The DKK-AI uses an FTDI connection for reprogramming the device. I already had an FTDI cable from a past project, and thought this would go pretty smoothly. The first issue I ran into was how to set up the Arduino IDE to communicate with the DKK-AI while the ATmega328 chip was installed. Previous versions of this Drum Kit used an Arduino Uno to act as the programmer, but I didn’t want to do that. The whole point of having the FTDI header was to program the DKK-AI directly.

I tried numerous board settings, but all returned the error:

Both retured error: avrdude: stk500_getsync(): not in sync: resp=0x00

If you plug that error into Google, you’ll see that it is very common and has dozens of possible causes – some quite involved. I didn’t really have the patience to go down a lot of bizarre rabbit holes for this, so I pushed forward.

The FTDI drivers installed on my laptop were CDM v2.10.00 WHQL Certified, but I downloaded a newer 2.12 version and installed those. The DKK-AI was successfully found on COM5. Eventually I had more success using Pro Mini 3.3v/8Mhz ATmega 328, with programmer set to USBtinyISP. My new sketch with new MIDI note values uploaded successfully.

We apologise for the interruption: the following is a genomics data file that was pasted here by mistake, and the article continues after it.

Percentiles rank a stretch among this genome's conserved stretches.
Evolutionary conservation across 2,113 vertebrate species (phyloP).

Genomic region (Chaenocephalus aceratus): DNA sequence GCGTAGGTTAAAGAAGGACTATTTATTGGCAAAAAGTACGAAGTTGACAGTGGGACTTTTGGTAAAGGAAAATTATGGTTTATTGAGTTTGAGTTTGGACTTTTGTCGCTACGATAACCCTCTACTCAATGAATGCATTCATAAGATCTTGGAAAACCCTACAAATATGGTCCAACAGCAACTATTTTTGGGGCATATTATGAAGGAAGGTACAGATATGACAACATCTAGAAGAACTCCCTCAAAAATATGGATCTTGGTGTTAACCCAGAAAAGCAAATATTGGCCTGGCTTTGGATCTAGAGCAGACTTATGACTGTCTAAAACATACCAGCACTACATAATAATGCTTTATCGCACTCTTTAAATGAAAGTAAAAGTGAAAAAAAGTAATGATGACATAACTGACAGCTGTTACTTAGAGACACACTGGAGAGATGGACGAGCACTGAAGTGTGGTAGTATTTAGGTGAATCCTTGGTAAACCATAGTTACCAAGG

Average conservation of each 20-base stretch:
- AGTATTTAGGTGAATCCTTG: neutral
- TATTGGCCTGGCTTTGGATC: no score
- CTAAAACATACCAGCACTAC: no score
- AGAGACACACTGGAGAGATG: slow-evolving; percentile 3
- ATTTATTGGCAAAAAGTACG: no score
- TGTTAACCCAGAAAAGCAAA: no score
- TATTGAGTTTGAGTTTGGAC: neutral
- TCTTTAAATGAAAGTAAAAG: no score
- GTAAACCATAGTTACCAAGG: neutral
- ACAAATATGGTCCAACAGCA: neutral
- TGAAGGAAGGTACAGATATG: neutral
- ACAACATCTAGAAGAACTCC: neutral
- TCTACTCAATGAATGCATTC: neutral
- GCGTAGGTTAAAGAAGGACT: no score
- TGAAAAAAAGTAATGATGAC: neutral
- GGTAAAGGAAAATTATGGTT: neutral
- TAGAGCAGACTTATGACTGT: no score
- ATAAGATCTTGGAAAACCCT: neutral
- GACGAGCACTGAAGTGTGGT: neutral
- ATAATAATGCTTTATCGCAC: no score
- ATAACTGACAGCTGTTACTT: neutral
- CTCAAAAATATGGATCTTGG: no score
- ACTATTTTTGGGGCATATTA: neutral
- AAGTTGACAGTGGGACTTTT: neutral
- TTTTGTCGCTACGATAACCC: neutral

unsigned char PadNote[6] = {53,17,67,64,41,66};

sketch edit

However, at that point I couldn’t get a successful test with Ableton. I saw MIDI input, but the new pad note of 53 (F4) was clearly not sounding. Oddly, striking the pad returned a green TX light as appropriate. We’ll come back to this a bit later…

Taking a step back I reloaded the old sketch and went back to Ableton to repeat my initial, out of the box, test. This time, this test FAILED. This led me to believe that something was wrong with how the sketch was loading.

I explored a variety of 3.3v vs 5v settings for the Pro Mini 5v/16Mhz ATmega 328 and got the original sketch to load. Again, striking the pad looked good on the board’s green TX light, but I still didn’t see activity in Ableton.

It was at that point where I contacted Spikenzie Labs via Facebook, and they offered to help via email. Our email exchange didn’t take place until later in the week. My burning question was: what board setting do you use??